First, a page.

Supreme Court Allows Texas Law Allowing Arrest of Migrants: Impact and Implications


 Migrants next to the US-Mexico border fence in El Paso, Texas. John Moore/Getty Images 

The Supreme Court has permitted Texas to enforce a controversial new law empowering local police to arrest migrants, a move supported by the conservative majority. This decision, with three liberal justices in dissent, comes despite an emergency request by the Biden administration. The administration argued that immigration falls solely under federal jurisdiction, making state legislation on the matter invalid.

Known as SB4, the law authorizes police to arrest migrants who illegally cross from Mexico and imposes criminal penalties. It also grants state judges the power to order deportation to Mexico. The law's enforcement is a point of contention in the ongoing legal battle between the Biden administration and Texas over immigration policy along the U.S.-Mexico border.

Initially blocked by a federal judge following a lawsuit by the Biden administration, the law was allowed to proceed by the New Orleans-based 5th U.S. Circuit Court of Appeals. This decision prompted the administration's appeal to the Supreme Court.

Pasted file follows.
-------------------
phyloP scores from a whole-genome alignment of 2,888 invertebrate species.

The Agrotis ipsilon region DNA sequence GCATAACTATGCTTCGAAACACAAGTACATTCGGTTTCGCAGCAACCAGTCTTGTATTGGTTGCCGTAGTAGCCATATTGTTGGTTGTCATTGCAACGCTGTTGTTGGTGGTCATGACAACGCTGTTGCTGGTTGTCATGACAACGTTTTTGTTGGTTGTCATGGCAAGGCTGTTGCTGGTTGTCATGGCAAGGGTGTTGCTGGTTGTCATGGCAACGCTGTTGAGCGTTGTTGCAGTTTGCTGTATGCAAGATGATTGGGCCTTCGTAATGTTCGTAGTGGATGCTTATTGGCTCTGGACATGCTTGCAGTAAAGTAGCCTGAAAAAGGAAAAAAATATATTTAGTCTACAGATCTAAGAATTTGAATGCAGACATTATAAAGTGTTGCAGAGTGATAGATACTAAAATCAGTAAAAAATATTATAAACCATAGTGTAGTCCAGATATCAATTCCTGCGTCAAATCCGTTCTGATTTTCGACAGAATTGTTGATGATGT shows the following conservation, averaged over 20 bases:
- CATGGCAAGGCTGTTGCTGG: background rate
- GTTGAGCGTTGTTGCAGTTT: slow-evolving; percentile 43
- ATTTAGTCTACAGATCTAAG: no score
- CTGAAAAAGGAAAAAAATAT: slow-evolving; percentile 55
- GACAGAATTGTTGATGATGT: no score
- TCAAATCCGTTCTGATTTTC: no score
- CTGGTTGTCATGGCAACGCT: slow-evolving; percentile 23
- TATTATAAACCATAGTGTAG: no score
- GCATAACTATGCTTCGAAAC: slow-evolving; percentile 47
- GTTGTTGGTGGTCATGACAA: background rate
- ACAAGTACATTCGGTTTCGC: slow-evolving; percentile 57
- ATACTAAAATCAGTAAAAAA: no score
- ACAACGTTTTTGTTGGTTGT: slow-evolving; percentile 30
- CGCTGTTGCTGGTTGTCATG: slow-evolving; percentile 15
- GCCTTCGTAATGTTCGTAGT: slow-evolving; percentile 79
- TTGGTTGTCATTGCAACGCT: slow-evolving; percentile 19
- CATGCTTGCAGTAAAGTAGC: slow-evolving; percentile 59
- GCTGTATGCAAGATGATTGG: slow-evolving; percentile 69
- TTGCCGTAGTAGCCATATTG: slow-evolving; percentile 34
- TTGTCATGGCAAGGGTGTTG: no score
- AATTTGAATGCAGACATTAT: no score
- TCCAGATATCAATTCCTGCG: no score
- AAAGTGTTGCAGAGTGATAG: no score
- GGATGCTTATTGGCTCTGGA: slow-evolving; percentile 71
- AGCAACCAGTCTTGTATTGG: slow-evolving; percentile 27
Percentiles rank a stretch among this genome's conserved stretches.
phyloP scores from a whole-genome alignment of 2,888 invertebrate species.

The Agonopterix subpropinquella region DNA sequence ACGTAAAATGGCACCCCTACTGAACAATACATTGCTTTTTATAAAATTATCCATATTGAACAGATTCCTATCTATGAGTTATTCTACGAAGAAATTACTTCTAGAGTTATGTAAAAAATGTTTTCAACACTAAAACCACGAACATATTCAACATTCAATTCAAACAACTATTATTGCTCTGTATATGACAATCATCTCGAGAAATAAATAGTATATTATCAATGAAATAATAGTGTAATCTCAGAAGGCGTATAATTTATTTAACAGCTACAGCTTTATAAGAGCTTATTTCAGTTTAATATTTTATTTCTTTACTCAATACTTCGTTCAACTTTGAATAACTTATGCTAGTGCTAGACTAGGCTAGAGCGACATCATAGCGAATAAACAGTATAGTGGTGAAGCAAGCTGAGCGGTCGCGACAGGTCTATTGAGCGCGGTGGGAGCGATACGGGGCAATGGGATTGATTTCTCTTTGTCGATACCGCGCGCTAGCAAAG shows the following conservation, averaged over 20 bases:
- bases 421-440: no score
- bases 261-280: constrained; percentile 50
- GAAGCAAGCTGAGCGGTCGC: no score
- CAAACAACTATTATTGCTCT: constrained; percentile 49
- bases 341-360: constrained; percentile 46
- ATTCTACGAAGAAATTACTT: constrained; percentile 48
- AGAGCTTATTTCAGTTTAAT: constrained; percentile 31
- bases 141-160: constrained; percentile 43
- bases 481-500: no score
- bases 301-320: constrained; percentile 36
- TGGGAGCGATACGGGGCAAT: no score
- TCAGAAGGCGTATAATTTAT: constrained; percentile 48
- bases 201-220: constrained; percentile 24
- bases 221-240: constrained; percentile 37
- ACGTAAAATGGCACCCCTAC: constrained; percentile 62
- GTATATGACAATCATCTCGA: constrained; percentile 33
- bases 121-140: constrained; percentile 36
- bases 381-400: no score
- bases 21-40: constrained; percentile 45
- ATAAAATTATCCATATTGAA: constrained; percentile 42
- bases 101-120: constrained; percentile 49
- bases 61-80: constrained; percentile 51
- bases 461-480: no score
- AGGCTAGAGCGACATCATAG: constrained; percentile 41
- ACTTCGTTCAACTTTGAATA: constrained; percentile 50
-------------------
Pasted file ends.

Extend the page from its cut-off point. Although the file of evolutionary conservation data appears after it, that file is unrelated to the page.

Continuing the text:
Justice Samuel Alito temporarily halted the law on March 4 to allow the Supreme Court to consider the case. However, the Court ultimately decided not to intervene, allowing the law to take effect while litigation continues in lower courts.

The Biden administration, in its argument against the law, cited Supreme Court precedent dating back a century, emphasizing that the regulation of noncitizen admission and removal is a fundamental responsibility of the federal government. The administration criticized the appeals court for failing to provide a clear rationale for allowing the law to proceed.

The enforcement of SB4 marks a significant development in the ongoing debate over immigration policy in the United States. It highlights the complex relationship between federal and state governments in regulating immigration and raises questions about the extent of state authority in this area.

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